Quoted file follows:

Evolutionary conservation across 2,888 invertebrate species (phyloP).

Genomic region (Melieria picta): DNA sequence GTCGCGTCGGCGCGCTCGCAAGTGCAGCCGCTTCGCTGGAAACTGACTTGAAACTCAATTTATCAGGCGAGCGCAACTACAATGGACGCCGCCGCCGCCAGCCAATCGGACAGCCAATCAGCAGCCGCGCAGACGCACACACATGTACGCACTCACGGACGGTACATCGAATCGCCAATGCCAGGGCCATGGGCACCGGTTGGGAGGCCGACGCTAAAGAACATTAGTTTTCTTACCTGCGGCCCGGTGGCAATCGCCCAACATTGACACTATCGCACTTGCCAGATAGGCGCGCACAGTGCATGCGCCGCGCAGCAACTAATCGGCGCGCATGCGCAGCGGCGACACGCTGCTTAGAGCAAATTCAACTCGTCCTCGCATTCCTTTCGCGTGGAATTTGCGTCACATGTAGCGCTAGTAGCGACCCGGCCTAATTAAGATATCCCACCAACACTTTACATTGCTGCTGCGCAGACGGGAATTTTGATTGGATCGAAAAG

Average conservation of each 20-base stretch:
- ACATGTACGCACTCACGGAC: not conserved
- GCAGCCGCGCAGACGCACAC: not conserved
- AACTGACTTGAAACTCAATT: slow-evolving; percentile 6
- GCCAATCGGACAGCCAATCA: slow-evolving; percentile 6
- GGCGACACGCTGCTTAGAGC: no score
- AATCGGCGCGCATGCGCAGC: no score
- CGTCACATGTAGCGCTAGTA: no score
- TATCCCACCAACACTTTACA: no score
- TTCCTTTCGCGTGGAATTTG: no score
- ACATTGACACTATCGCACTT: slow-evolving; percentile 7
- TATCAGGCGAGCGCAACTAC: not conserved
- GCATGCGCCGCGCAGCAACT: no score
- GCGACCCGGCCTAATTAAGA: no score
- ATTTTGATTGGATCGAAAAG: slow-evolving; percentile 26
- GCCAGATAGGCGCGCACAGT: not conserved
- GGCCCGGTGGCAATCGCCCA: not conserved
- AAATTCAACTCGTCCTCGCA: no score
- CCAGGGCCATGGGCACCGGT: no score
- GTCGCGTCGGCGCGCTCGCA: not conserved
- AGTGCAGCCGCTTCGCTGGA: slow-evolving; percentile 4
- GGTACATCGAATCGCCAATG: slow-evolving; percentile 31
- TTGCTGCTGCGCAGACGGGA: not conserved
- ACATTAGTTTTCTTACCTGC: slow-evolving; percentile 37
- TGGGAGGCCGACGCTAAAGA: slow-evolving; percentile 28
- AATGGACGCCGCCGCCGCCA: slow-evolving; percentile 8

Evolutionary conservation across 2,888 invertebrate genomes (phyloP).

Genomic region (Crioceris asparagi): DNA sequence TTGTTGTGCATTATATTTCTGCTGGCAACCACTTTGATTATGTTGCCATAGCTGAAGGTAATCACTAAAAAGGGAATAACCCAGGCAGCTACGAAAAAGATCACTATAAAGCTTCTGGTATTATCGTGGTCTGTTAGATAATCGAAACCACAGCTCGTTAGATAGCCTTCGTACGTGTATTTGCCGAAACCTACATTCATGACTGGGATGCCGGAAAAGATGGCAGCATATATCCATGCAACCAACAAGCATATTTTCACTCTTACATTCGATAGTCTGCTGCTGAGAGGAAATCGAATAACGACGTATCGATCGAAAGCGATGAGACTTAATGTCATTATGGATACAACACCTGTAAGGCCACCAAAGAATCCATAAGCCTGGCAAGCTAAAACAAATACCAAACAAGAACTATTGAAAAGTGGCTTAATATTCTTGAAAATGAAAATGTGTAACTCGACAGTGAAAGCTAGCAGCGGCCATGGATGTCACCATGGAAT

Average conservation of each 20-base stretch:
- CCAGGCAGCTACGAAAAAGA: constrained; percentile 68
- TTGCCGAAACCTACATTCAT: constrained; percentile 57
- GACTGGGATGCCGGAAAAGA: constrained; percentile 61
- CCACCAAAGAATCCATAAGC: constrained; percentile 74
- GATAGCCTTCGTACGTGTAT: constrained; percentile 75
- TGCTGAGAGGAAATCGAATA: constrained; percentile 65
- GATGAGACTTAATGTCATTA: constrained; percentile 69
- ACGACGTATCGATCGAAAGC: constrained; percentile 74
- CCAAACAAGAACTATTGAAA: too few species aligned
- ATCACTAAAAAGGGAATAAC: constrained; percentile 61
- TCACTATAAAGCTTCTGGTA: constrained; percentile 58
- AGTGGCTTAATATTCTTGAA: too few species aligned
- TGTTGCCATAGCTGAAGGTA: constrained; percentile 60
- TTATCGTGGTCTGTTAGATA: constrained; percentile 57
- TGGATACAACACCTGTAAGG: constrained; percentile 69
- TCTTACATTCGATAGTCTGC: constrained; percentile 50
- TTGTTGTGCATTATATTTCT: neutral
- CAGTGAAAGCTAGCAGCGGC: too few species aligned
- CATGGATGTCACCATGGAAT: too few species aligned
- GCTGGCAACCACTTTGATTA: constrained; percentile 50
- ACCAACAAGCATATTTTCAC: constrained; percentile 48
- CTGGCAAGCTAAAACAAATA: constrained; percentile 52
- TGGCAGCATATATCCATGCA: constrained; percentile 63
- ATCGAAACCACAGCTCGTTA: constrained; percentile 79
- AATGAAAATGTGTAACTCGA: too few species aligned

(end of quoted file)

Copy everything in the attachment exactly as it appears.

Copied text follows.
Evolutionary conservation across 2,888 invertebrate species (phyloP).

Genomic region (Melieria picta): DNA sequence GTCGCGTCGGCGCGCTCGCAAGTGCAGCCGCTTCGCTGGAAACTGACTTGAAACTCAATTTATCAGGCGAGCGCAACTACAATGGACGCCGCCGCCGCCAGCCAATCGGACAGCCAATCAGCAGCCGCGCAGACGCACACACATGTACGCACTCACGGACGGTACATCGAATCGCCAATGCCAGGGCCATGGGCACCGGTTGGGAGGCCGACGCTAAAGAACATTAGTTTTCTTACCTGCGGCCCGGTGGCAATCGCCCAACATTGACACTATCGCACTTGCCAGATAGGCGCGCACAGTGCATGCGCCGCGCAGCAACTAATCGGCGCGCATGCGCAGCGGCGACACGCTGCTTAGAGCAAATTCAACTCGTCCTCGCATTCCTTTCGCGTGGAATTTGCGTCACATGTAGCGCTAGTAGCGACCCGGCCTAATTAAGATATCCCACCAACACTTTACATTGCTGCTGCGCAGACGGGAATTTTGATTGGATCGAAAAG

Average conservation of each 20-base stretch:
- ACATGTACGCACTCACGGAC: not conserved
- GCAGCCGCGCAGACGCACAC: not conserved
- AACTGACTTGAAACTCAATT: slow-evolving; percentile 6
- GCCAATCGGACAGCCAATCA: slow-evolving; percentile 6
- GGCGACACGCTGCTTAGAGC: no score
- AATCGGCGCGCATGCGCAGC: no score
- CGTCACATGTAGCGCTAGTA: no score
- TATCCCACCAACACTTTACA: no score
- TTCCTTTCGCGTGGAATTTG: no score
- ACATTGACACTATCGCACTT: slow-evolving; percentile 7
- TATCAGGCGAGCGCAACTAC: not conserved
- GCATGCGCCGCGCAGCAACT: no score
- GCGACCCGGCCTAATTAAGA: no score
- ATTTTGATTGGATCGAAAAG: slow-evolving; percentile 26
- GCCAGATAGGCGCGCACAGT: not conserved
- GGCCCGGTGGCAATCGCCCA: not conserved
- AAATTCAACTCGTCCTCGCA: no score
- CCAGGGCCATGGGCACCGGT: no score
- GTCGCGTCGGCGCGCTCGCA: not conserved
- AGTGCAGCCGCTTCGCTGGA: slow-evolving; percentile 4
- GGTACATCGAATCGCCAATG: slow-evolving; percentile 31
- TTGCTGCTGCGCAGACGGGA: not conserved
- ACATTAGTTTTCTTACCTGC: slow-evolving; percentile 37
- TGGGAGGCCGACGCTAAAGA: slow-evolving; percentile 28
- AATGGACGCCGCCGCCGCCA: slow-evolving; percentile 8

Evolutionary conservation across 2,888 invertebrate genomes (phyloP).

Genomic region (Crioceris asparagi): DNA sequence TTGTTGTGCATTATATTTCTGCTGGCAACCACTTTGATTATGTTGCCATAGCTGAAGGTAATCACTAAAAAGGGAATAACCCAGGCAGCTACGAAAAAGATCACTATAAAGCTTCTGGTATTATCGTGGTCTGTTAGATAATCGAAACCACAGCTCGTTAGATAGCCTTCGTACGTGTATTTGCCGAAACCTACATTCATGACTGGGATGCCGGAAAAGATGGCAGCATATATCCATGCAACCAACAAGCATATTTTCACTCTTACATTCGATAGTCTGCTGCTGAGAGGAAATCGAATAACGACGTATCGATCGAAAGCGATGAGACTTAATGTCATTATGGATACAACACCTGTAAGGCCACCAAAGAATCCATAAGCCTGGCAAGCTAAAACAAATACCAAACAAGAACTATTGAAAAGTGGCTTAATATTCTTGAAAATGAAAATGTGTAACTCGACAGTGAAAGCTAGCAGCGGCCATGGATGTCACCATGGAAT

Average conservation of each 20-base stretch:
- CCAGGCAGCTACGAAAAAGA: constrained; percentile 68
- TTGCCGAAACCTACATTCAT: constrained; percentile 57
- GACTGGGATGCCGGAAAAGA: constrained; percentile 61
- CCACCAAAGAATCCATAAGC: constrained; percentile 74
- GATAGCCTTCGTACGTGTAT: constrained; percentile 75
- TGCTGAGAGGAAATCGAATA: constrained; percentile 65
- GATGAGACTTAATGTCATTA: constrained; percentile 69
- ACGACGTATCGATCGAAAGC: constrained; percentile 74
- CCAAACAAGAACTATTGAAA: too few species aligned
- ATCACTAAAAAGGGAATAAC: constrained; percentile 61
- TCACTATAAAGCTTCTGGTA: constrained; percentile 58
- AGTGGCTTAATATTCTTGAA: too few species aligned
- TGTTGCCATAGCTGAAGGTA: constrained; percentile 60
- TTATCGTGGTCTGTTAGATA: constrained; percentile 57
- TGGATACAACACCTGTAAGG: constrained; percentile 69
- TCTTACATTCGATAGTCTGC: constrained; percentile 50
- TTGTTGTGCATTATATTTCT: neutral
- CAGTGAAAGCTAGCAGCGGC: too few species aligned
- CATGGATGTCACCATGGAAT: too few species aligned
- GCTGGCAACCACTTTGATTA: constrained; percentile 50
- ACCAACAAGCATATTTTCAC: constrained; percentile 48
- CTGGCAAGCTAAAACAAATA: constrained; percentile 52
- TGGCAGCATATATCCATGCA: constrained; percentile 63
- ATCGAAACCACAGCTCGTTA: constrained; percentile 79
- AATGAAAATGTGTAACTCGA: too few species aligned